Remember my earlier post on Pallikaranai Marsh posts here and here? Remember on what occasion I went there? It was for Madras Day. Madras Day is celebrated every year on August 22st. Basically its the b'day of Chennai, the day British Raj named this piece of land as Madraspatnam. Its not just a day, its almost a month long celebration of late, and several events occur.
Well, this year, I attended 2 tree walks conducted by Nizhal - Friends of Trees. The first was in Kalakshetra. Kalakshetra is one of my favourite places to visit ever since college days. Well, my college was very close to the place. Kalakshetra is essentially a dance school. Its one of the green lungs of Chennai. Its a huge sprawling campus filled with tons of trees. Walking about seeing the tree is a great thing. But you know what's more awesome? Its walking about seeing the trees and hearing carnatic music singer Dr.S.Sowmya sing about the trees!!!! That's exactly what happened. Dr.Sowmya has extensively researched to find carnatic songs and Tamil hymns & literature where the names of various trees are specified. Here are some of the trees I saw, mostly Indigenous Trees and some songs by Sowmya and her students about them...
First is the Peepul tree. Its called Arasa Maram in Tamil. Its also called Bodhi Tree coz Gauthama Buddha attained revelation under this. Its also called Ashwatha Tree, coz Ashwatha means horse and ages ago peepul trees were the resting places of the horses during long journeys. Its also called Nikrotha Tree. There's a symbolization of infant Lord Krishna on Peepul leaf. In Bhagavath Geetha Lord Krishna calls himself the Peepul Tree. It belongs to the fig family.
Next we stopped at Magizha Maram. Infact Kalakshetra has an entire road of Magizha Maram called Magizham Avenue. It belongs to the Zapota family. Its the sthala vruksham of Thiruvotriyur Thyagesar Temple. Its also called Simha Kesavam, which literally means lion's mane, coz the flowers look so. The flowers are being used in perfume industry these days. The paste of the leaves is a cure for headache. The unripe fruit is edible and helps strengthening gums. Its called Vakulam / Bakulam in Old Tamil & Sanskrit and that's the word found in carnatic songs. Its also called Indian Bullet Wood.
Our next stop was Jamun Tree and I loved its bark texture. While saying the lineage of anyone in Tamil, its starts with saying 'Jambudweepa Bharathakanda...' means the 'In the land of Jamun, in India....'. It transpires 10-20lt of water everyday and so, its considered the airconditioning tree. It controls diabetes. The Lord Shiva in Thiruvanaikka is called Jambukeshwara after this tree. May be that's coz the temple represents water of the 5 elements and the tree is the king in transpiration!!!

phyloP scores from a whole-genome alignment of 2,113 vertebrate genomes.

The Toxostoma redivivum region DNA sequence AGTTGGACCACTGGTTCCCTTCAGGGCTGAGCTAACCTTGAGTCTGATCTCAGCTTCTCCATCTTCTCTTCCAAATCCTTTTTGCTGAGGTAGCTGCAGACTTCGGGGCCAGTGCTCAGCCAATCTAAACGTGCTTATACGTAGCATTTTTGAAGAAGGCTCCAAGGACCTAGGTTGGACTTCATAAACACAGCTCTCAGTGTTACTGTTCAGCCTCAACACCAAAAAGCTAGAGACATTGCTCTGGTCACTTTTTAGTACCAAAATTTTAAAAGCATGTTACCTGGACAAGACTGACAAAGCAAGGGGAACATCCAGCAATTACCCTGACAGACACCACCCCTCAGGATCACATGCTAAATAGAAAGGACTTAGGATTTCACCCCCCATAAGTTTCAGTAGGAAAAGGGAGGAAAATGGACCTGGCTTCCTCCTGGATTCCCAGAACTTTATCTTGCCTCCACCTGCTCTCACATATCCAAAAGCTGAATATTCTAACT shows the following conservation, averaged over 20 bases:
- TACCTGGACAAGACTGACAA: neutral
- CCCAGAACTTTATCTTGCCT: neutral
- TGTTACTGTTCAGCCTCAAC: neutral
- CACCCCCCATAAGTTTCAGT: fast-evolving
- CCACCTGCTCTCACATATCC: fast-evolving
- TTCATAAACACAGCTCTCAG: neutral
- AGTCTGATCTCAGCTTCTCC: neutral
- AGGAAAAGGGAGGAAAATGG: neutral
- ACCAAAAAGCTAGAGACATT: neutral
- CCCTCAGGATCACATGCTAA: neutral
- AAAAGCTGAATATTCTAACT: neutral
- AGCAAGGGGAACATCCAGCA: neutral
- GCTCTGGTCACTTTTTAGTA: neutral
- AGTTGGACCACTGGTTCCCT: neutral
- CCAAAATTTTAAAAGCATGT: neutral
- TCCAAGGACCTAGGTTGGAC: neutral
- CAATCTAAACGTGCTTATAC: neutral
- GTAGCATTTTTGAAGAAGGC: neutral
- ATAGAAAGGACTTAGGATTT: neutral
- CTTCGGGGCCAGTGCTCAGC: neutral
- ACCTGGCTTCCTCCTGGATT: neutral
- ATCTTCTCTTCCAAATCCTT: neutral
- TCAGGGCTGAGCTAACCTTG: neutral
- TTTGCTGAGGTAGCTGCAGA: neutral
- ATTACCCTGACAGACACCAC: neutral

Next was located centrally at Kalakshetra, the huge Banyan Tree which is 70 yrs old. It was almost as huge as the Sivaranthagam Banyan. Its the National Tree of India. Long back, the Baniya community people held their flea market under this tree and that's why its called the Banyan tree. Its called Vatapatra Sayi and that's the word mostly found in carnatic songs.
We moved over to Vaagai Tree. Remember the winning of Durga over Mahishasur as Mahishasura Mardhini depicted in a panel at Mahabalipuram? Well, before the war she performed penance under Vaagai tree. That's why when kings win they were crowned with Vaagai leaves. Its also called Suga Pushpa Maram.
Next we stopped at Mango Tree. In Tamil its called Maamaram. Traditional daily door decoration involved a garland of mango tree leaves coz its a great disinfectant. Its considered sacred for the Buddhist coz the Lumbini Garden where Buddha was born has several Mango trees.
Remember my post on Indian Laburnum aka Golden Shower tree? Yup, that was our next stop. Its called Sarakkondrai in Tamil. The pulp of the fruit is a mild laxative. Its fruit is eaten a lot by monkeys. Since the individual flowers look like the symbol of OM, its also called Omkara flower. In fact, the area Byculla in Mumbai got its name from this tree - Bawa Kala where Bawa means this tree!!!
Our next stop was Kalyana Murungai. The young leaves of this improves fertility and the flowers are a source of natural dyes! Its called Kinchuka in Sanskrit. It's one of the trees which is found very less in literature. A line is Thiruvasagam says 'Erukkodu Murukkum Magizha Vanniyum ilai nalam pagara...'.
Finally after about an hour, our final stop was the Punnai tree, which is a speciality for Lord Krishna as he played under this tree in his childhood. This is the sthala vruksham to Mylapore Kapalishwara Temple and that's why he's called Punnai Vana Nathar. The oil of the fruit has been proved to cure leprosy!!! And with that we wrapped up! Coming up soon with the next tree walk... Stay tuned....